I am wandering through a desert and see an old rusty car. I look inside and find a man who is not moving. I am going to give him up for dead [recall/illuminate/deconsolidate]. My unknown companion from behind states he may be just asleep and urges me to wake the man [contradictory schema/compensation/counterfactual]. I argue that it is useless, but after much discussion I reluctantly give in and shake the man [juxtaposing the old learning with the mismatch schema and testing the schema in a learning experience, resulting in a reversal]. When I do, both the man and the car come to life and the car transforms into a newer car [emotional reinforcement influencing reconsolidation].
What is interesting is that the change or new learning seemed to be achieved within the dream. The next day the dreamer accepted the assignment, having reversed his decision. It was only upon later reflection that he fully recognized the role the dream may have played in changing his decision.
Dreams appear to recall and reactivate memory fragments. And they reorganize, interleave, and reintegrate those fragments of the recent event with past experiences, and other content, to prepare for the future. As researcher Robert Stickgold at Harvard Medical School (2016) puts it: “When you wake, you understand how the world works better than you did when you went to bed.”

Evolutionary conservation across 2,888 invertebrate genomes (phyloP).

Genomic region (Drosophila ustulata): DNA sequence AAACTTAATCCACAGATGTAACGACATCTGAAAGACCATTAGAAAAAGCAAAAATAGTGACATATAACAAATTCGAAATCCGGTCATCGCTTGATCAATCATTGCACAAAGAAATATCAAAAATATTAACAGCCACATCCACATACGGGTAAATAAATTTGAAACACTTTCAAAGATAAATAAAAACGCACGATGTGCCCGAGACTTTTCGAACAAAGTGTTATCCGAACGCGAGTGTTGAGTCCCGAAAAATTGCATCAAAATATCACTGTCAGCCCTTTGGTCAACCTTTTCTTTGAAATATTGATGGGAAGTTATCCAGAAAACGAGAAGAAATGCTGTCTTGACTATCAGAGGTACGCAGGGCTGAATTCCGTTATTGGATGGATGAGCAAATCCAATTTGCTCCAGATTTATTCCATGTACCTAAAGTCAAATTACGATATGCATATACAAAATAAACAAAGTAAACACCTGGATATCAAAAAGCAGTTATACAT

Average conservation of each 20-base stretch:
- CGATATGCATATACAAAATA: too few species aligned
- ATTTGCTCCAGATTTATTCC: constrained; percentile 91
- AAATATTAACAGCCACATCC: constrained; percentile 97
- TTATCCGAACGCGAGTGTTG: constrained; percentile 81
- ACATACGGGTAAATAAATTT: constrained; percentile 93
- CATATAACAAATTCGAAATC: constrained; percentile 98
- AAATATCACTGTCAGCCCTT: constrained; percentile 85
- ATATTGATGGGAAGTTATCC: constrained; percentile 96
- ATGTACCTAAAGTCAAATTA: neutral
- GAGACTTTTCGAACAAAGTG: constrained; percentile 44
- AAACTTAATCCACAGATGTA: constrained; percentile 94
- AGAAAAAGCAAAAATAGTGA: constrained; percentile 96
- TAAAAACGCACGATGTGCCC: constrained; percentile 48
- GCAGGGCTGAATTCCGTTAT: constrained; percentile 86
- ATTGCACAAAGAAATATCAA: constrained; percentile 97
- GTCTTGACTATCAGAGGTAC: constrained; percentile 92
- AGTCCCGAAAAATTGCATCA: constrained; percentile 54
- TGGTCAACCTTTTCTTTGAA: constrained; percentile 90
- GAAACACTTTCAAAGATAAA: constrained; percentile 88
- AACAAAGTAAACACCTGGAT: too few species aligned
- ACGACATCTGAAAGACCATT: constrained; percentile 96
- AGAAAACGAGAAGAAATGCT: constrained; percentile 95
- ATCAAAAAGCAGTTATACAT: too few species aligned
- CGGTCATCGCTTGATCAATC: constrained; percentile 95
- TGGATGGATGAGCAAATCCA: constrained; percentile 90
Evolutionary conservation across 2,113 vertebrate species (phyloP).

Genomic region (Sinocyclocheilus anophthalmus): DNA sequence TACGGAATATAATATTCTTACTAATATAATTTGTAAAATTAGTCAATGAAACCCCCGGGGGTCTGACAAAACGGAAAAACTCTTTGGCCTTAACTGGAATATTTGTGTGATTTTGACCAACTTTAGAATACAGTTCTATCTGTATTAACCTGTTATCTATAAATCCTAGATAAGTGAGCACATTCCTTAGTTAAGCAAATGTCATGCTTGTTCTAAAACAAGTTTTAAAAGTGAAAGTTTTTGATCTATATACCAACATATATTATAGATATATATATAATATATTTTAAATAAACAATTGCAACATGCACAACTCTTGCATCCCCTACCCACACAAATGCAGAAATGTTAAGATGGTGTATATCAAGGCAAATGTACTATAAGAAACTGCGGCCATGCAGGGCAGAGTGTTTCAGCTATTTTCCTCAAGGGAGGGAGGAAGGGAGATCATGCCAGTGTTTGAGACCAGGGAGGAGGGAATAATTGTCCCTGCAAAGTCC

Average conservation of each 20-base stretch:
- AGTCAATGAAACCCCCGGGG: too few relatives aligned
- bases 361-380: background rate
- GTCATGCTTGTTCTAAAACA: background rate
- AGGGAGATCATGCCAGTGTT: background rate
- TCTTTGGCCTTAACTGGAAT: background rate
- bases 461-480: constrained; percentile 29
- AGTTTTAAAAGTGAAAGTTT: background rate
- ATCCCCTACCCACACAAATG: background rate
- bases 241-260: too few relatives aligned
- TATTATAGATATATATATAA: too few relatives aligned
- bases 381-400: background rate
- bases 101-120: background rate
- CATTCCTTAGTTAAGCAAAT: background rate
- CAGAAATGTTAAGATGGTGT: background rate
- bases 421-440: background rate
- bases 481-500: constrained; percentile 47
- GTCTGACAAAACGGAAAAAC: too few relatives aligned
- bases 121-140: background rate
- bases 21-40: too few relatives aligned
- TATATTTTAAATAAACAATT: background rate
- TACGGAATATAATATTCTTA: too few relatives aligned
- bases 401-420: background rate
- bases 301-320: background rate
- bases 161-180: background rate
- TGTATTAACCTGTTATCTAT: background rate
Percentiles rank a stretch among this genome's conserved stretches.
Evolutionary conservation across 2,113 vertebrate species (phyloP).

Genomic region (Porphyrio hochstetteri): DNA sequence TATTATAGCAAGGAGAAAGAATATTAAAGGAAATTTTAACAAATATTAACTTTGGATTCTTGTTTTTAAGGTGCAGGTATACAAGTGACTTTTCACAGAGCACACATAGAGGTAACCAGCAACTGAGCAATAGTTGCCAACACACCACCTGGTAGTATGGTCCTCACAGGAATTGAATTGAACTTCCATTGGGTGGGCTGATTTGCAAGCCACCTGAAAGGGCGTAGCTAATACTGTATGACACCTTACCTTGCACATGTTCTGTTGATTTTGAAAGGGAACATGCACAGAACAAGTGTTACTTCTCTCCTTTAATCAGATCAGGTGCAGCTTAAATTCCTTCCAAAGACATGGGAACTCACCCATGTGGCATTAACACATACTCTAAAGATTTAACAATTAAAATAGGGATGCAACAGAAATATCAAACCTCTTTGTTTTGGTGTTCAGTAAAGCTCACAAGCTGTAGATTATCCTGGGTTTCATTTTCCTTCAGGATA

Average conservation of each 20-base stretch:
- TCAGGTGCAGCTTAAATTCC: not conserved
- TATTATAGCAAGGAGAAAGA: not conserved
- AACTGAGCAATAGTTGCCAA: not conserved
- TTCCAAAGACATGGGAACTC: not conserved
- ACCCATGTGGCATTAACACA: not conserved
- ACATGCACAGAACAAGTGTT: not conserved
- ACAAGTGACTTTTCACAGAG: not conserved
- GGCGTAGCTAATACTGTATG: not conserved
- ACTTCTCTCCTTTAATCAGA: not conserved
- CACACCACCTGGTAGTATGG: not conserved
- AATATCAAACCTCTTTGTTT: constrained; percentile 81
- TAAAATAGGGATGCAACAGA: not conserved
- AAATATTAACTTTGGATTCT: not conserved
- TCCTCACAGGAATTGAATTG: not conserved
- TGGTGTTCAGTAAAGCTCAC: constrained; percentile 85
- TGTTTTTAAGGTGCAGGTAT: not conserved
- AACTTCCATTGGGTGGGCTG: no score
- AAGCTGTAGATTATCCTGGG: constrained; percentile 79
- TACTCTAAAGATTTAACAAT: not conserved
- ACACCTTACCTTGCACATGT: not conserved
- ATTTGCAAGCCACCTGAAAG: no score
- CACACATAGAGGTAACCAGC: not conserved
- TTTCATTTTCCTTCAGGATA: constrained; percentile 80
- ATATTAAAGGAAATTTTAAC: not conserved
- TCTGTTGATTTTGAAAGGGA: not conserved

© 2018 Robert Hoss. Robert Hoss, MS, is a director and past president of the International Association for the Study of Dreams, and director of the DreamScience Foundation (dreamscience.org). A former scientist, he has training in Gestalt therapy and a background in humanistic psychology and Jungian studies. He is the author of Dream Language, coauthor of Dream to Freedom, and coeditor of Dreams That Change Our Lives and the forthcoming two-volume reference book Dreaming. His work has been featured in ten others books, four journals, a PBS special, Reader’s Digest, Prevention, and USA Today.
The International Association for the Study of Dreams is a nonprofit, international, multidisciplinary organization dedicated to the pure and applied investigation of dreams and dreaming. Our members variously explore dreams through the sciences, the humanities, the arts, clinical applications, and their own experiences. See our website (ASDreams.org) for information on dream research, research grants, membership, and conferences. IASD is a partner in the global Brain Awareness Week campaign of the Dana Alliance, which offers a large selection of brain education materials on its website (dana.org/baw).